“What is that big golf ball doing eating that engine?!” One of the more intriguing pieces of test equipment that always generates questions when anyone sees a picture of one is the informally named “golf ball” or Inlet Control Device. MDS has a proven design for this odd-looking test equipment that is supplied to aerospace gas turbine engine developers.
Gas turbine engines contribute a large part of the noise characteristics of an aircraft. The most significant time of operation is during landing and takeoff during which time the engines, landing gear, doors and fairings, and control surfaces including flaps all generate noise. It is thus very important for the engine manufacturers to minimize their engine noise signatures. They must be able to measure its noise performance and certify this during engine static tests prior to flight operations.
Outdoor Engine Static Testing
Testing a gas turbine engine outdoors has many advantages and uses during the developmental as well as certification phases. Specifically for noise certification of the engine, a large open arena and array of microphones for far field measurements are required. These microphones are typically arranged in an arc approximately 50m from the engine outdoor test stand and ideally any external sources of noise and reflections are minimized. The engine is then tested under conditions that accurately reproduce engine operations, especially takeoff and landing configuration, to measure and characterize the noise signature.
One unexpected aspect of outdoor static testing is that the noise characteristic of engines running in free air is higher than what is measured when on-wing in the air. It has been demonstrated that the greatest contributor to the engine noise, the fan blades, produce higher absolute noise levels on an outdoor static test stand compared to in-flight. This static test noise level is higher with the new technology higher bypass engines. It has also been determined that turbulent air reaching the fan inlet causes enough negative interaction to significantly affect the noise signature and speed stability of an engine – very undesirable effects for the engine developer trying to accurately measure the noise signature. This turbulent air is the result of unavoidable crosswinds experienced during an engine test run.
Inlet Control Device
Gas turbine engine manufacturers occasionally require a new Inlet Control Device (ICD) to meet testing needs for new engine ranges or outdoor test stands. MDS has supplied a number of these ICDs and understands the technology behind the sizing and operation of this very specialized test hardware. MDS can also customize the device to meet additional technical requirements specific to each application.
The ICD helps to control the turbulent flow of air into the engine bellmouth by smoothing and normalizing the flow in front and around the engine. This is accomplished by having the air flow through a spherical screen that is supported by a geodesic structure dome several metres in diameter. The incoming air enters through numerous holes of a steel plate and then is straightened by an aluminum honeycomb panel several centimetres thick. The air being sucked into the engine inlet is then able to flow nicely and without turbulence.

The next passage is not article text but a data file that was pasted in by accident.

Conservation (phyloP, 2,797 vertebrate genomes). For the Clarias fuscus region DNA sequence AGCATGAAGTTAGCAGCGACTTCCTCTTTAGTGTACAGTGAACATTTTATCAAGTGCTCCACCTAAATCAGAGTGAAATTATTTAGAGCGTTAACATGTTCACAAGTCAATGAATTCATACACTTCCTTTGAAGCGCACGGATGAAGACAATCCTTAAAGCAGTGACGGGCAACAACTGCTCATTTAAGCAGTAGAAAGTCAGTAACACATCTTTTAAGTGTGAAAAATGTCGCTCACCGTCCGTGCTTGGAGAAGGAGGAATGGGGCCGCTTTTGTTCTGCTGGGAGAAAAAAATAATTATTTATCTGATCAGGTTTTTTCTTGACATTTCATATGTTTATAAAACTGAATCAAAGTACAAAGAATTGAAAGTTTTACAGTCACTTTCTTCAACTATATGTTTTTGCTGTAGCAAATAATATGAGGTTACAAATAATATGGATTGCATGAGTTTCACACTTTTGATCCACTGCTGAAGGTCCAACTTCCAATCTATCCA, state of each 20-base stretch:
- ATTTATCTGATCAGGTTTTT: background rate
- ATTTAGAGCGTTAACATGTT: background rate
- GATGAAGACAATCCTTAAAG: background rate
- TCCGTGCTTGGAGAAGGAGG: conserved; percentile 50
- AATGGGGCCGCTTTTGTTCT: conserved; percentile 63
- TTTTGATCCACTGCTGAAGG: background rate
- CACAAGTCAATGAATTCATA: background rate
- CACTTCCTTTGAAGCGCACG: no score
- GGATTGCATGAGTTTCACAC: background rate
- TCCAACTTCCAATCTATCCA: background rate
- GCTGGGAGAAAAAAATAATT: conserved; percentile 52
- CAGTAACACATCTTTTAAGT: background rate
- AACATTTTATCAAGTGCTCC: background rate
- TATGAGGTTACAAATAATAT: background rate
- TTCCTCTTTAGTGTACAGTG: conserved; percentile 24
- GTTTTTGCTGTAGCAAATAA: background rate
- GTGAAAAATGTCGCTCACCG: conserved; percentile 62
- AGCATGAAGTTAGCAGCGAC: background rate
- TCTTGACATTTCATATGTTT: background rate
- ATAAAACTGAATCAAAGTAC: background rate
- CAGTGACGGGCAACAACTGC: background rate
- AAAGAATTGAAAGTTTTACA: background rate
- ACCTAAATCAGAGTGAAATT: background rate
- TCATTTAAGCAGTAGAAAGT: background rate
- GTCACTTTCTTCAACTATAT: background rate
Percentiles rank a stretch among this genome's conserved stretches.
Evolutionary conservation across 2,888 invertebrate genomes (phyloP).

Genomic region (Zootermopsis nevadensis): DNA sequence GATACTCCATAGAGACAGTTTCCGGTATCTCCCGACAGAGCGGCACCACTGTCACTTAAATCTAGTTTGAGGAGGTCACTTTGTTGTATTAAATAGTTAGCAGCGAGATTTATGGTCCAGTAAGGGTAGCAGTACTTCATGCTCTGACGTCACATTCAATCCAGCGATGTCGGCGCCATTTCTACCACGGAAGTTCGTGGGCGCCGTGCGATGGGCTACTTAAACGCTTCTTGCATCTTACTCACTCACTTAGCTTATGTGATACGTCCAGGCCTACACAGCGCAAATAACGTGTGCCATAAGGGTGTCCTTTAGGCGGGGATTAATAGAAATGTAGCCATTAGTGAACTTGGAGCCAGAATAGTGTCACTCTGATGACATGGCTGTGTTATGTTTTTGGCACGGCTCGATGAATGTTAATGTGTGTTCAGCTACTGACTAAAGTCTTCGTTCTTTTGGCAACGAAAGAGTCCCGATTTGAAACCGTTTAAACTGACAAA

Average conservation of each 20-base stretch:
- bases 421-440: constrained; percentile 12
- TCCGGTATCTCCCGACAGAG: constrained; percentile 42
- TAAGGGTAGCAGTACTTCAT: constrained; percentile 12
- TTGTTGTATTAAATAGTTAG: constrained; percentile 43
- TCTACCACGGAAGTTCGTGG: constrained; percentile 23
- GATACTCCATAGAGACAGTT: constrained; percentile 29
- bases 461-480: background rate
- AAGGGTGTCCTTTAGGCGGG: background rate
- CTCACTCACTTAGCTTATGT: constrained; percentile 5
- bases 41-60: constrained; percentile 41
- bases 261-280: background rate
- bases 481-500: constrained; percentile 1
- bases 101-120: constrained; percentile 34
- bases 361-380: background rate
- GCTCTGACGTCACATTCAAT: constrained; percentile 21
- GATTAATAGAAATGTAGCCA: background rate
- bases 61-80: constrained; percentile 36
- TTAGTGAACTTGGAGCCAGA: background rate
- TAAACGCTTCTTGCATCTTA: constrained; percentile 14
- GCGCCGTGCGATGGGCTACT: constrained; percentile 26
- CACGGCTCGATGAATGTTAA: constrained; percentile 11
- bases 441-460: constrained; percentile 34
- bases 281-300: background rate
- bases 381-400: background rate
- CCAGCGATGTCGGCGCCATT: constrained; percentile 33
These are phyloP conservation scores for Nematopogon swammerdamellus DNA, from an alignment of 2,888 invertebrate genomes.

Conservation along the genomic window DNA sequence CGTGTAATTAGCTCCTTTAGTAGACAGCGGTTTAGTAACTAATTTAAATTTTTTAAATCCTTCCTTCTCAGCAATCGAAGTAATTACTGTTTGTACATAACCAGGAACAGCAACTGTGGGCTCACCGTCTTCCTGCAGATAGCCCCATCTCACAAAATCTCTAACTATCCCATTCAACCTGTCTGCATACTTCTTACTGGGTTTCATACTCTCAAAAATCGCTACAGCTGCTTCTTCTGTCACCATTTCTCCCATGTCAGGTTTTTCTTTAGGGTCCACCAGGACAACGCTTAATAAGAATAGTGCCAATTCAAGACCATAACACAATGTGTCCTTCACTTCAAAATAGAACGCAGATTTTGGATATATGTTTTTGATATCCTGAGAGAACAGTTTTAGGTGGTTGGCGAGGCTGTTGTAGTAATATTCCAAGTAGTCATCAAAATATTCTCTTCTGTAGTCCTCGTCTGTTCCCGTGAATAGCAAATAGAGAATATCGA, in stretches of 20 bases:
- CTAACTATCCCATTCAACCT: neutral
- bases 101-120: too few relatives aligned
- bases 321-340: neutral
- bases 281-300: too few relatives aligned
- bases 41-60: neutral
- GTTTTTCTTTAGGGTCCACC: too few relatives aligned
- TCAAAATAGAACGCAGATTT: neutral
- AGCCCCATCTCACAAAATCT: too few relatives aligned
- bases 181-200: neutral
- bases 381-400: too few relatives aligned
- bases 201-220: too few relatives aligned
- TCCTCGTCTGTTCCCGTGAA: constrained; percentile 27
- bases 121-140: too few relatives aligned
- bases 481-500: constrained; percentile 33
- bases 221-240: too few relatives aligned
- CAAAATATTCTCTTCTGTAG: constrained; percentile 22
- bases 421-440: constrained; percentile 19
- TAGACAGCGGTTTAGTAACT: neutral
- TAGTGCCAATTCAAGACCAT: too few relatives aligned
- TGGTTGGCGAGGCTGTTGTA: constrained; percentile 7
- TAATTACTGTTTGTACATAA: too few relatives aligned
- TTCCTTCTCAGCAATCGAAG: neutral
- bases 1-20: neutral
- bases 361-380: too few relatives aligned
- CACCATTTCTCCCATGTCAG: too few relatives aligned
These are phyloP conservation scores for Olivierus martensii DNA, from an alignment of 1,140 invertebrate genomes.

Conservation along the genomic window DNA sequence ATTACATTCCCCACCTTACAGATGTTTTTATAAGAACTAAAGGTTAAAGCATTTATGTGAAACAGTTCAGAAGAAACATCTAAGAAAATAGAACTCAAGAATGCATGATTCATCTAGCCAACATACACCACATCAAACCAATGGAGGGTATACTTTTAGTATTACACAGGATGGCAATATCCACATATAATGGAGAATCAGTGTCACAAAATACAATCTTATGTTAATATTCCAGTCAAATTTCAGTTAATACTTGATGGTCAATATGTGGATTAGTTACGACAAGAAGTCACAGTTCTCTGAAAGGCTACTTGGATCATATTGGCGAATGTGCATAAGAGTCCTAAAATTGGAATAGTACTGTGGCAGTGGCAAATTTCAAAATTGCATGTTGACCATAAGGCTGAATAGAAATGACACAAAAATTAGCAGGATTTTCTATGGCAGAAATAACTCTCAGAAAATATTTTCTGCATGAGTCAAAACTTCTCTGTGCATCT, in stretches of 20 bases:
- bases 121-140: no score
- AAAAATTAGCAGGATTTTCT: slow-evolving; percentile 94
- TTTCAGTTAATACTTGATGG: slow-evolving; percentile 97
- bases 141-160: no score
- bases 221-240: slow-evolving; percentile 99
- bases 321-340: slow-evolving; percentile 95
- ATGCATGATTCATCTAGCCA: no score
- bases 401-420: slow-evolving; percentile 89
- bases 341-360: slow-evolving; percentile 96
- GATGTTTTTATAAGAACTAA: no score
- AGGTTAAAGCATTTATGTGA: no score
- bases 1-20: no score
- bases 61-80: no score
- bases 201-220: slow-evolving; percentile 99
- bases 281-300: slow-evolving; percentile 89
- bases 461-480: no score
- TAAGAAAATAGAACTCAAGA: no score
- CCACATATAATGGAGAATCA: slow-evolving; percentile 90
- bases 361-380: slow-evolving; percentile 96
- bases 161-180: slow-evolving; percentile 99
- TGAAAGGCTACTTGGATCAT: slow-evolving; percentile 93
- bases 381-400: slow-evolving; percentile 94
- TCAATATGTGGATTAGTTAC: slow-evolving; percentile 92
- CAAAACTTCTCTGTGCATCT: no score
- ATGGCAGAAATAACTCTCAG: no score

The ICD is designed to work in winds of up to 5m/s which will allow the user to test in a variety of wind conditions while not losing too many testing opportunities. The ICD allows winds from numerous directions: side, front and rear.
Inlet Velocity Vectors ICD with Wind At 5m/s
Each device is sized for the expected range of similar sized engines; at a certain point a separate ICD may be required if the engine difference is too large. The size is a function of the engine bellmouth inlet diameter and how it fits around the fixed test stand. The structure used to support the dome is sealed to the engine body with a flexible sail cloth that also prevents unwanted airflow from the rear of the engine reaching the bellmouth inlet.
Now that the airflow to the engine has been controlled to improve the inlet conditions and thus better represent in flight operation, it must be remembered that the prime goal is to be able to perform noise characterization testing for the purposes of certification. In order to do this, MDS has designed the ICD to also minimize the acoustic blockages: the perforated steel plate, thin aluminum honeycomb, and minimal frame structure allow as much noise to reach outside as possible. The 246 separate frames (typical) of the geodesic dome also help to create a close-to-spherical shape.
Prior to its first use, the owner must calibrate the acoustic signature of the ICD by placing a known source of noise inside the dome in position at the test stand. The noise level at different frequencies is then measured using special microphones set up in a 45 degree arc and 50m from the test stand. This is the same measurement equipment being used for eventual noise certification of each engine. These calibration results are then used for all future testing.
MDS is always pleased to offer the option of customizations and additional optional features. As a way to accommodate different engine configurations, the ICD structure may be constructed with an inbuilt forward tilt, as well as the capability to adjust it backwards and forwards. Another feature that can be added is to use the support legs to raise the device by up to 1m (or more) to account for different engine horizontal centerlines when hanging on the test stand. For inspection purposes, an access panel can be installed and combined with a small working surface inside the fragile dome for a single person. Also, typically a number of sensors are attached to the ICD to measure temperatures and pressures during tests.